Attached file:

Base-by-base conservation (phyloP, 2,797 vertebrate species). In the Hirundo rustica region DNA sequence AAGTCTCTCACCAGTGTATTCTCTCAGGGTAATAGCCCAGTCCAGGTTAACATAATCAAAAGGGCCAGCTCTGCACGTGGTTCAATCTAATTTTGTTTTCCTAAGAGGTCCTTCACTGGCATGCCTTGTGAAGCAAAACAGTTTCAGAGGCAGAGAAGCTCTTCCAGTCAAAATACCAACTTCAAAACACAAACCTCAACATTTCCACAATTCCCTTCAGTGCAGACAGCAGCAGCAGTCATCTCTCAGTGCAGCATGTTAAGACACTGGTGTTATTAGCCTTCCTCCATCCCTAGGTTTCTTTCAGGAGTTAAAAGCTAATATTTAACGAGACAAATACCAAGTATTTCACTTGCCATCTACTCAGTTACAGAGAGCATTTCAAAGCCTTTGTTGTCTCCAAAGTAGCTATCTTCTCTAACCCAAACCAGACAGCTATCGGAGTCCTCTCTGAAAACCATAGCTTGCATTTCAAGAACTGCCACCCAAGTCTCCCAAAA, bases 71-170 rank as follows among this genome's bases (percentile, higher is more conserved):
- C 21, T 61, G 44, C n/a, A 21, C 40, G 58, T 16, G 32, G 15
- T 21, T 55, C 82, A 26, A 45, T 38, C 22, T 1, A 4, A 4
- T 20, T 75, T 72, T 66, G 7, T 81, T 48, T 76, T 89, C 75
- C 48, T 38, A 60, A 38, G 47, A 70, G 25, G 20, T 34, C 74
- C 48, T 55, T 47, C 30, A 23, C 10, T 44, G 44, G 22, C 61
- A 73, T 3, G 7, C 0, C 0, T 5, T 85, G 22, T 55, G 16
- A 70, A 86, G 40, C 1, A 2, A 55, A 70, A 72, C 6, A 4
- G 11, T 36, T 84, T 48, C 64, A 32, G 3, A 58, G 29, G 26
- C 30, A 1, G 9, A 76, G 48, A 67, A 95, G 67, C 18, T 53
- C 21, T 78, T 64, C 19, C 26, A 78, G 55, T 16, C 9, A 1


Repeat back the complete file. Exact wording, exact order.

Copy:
Base-by-base conservation (phyloP, 2,797 vertebrate species). In the Hirundo rustica region DNA sequence AAGTCTCTCACCAGTGTATTCTCTCAGGGTAATAGCCCAGTCCAGGTTAACATAATCAAAAGGGCCAGCTCTGCACGTGGTTCAATCTAATTTTGTTTTCCTAAGAGGTCCTTCACTGGCATGCCTTGTGAAGCAAAACAGTTTCAGAGGCAGAGAAGCTCTTCCAGTCAAAATACCAACTTCAAAACACAAACCTCAACATTTCCACAATTCCCTTCAGTGCAGACAGCAGCAGCAGTCATCTCTCAGTGCAGCATGTTAAGACACTGGTGTTATTAGCCTTCCTCCATCCCTAGGTTTCTTTCAGGAGTTAAAAGCTAATATTTAACGAGACAAATACCAAGTATTTCACTTGCCATCTACTCAGTTACAGAGAGCATTTCAAAGCCTTTGTTGTCTCCAAAGTAGCTATCTTCTCTAACCCAAACCAGACAGCTATCGGAGTCCTCTCTGAAAACCATAGCTTGCATTTCAAGAACTGCCACCCAAGTCTCCCAAAA, bases 71-170 rank as follows among this genome's bases (percentile, higher is more conserved):
- C 21, T 61, G 44, C n/a, A 21, C 40, G 58, T 16, G 32, G 15
- T 21, T 55, C 82, A 26, A 45, T 38, C 22, T 1, A 4, A 4
- T 20, T 75, T 72, T 66, G 7, T 81, T 48, T 76, T 89, C 75
- C 48, T 38, A 60, A 38, G 47, A 70, G 25, G 20, T 34, C 74
- C 48, T 55, T 47, C 30, A 23, C 10, T 44, G 44, G 22, C 61
- A 73, T 3, G 7, C 0, C 0, T 5, T 85, G 22, T 55, G 16
- A 70, A 86, G 40, C 1, A 2, A 55, A 70, A 72, C 6, A 4
- G 11, T 36, T 84, T 48, C 64, A 32, G 3, A 58, G 29, G 26
- C 30, A 1, G 9, A 76, G 48, A 67, A 95, G 67, C 18, T 53
- C 21, T 78, T 64, C 19, C 26, A 78, G 55, T 16, C 9, A 1